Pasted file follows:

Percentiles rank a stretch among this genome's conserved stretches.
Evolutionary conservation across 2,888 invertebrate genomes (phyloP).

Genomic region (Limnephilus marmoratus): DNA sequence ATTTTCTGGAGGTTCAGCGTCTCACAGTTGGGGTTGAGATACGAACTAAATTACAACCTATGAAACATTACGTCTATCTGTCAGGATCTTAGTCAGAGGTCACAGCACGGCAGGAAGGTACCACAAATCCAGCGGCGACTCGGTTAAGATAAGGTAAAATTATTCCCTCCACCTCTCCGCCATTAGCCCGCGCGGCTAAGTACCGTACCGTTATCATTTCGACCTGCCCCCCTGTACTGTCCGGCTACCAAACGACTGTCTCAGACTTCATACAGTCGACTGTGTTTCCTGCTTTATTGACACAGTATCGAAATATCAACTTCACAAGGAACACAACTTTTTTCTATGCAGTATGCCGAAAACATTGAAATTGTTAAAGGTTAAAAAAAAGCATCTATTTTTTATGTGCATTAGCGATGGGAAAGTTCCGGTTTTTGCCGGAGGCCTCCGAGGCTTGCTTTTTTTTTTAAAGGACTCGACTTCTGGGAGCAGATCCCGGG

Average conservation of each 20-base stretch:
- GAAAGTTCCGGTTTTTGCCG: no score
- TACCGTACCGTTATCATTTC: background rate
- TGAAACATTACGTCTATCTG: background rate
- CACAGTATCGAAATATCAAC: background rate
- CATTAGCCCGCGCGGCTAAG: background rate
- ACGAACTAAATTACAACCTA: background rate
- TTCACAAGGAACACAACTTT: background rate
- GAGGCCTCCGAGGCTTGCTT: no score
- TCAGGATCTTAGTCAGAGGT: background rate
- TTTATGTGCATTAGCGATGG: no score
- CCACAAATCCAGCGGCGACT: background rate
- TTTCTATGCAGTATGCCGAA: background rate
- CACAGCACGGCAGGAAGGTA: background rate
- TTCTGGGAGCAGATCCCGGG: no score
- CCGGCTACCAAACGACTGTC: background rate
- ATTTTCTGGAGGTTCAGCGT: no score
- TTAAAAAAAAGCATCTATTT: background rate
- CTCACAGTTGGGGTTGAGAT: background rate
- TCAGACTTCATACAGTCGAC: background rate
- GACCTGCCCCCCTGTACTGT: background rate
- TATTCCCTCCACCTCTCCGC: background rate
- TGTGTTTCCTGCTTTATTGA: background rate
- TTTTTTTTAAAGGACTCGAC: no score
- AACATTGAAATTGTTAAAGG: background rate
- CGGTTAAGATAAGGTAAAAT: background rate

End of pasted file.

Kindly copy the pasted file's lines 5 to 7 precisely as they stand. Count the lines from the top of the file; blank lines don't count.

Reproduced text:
- GAAAGTTCCGGTTTTTGCCG: no score
- TACCGTACCGTTATCATTTC: background rate
- TGAAACATTACGTCTATCTG: background rate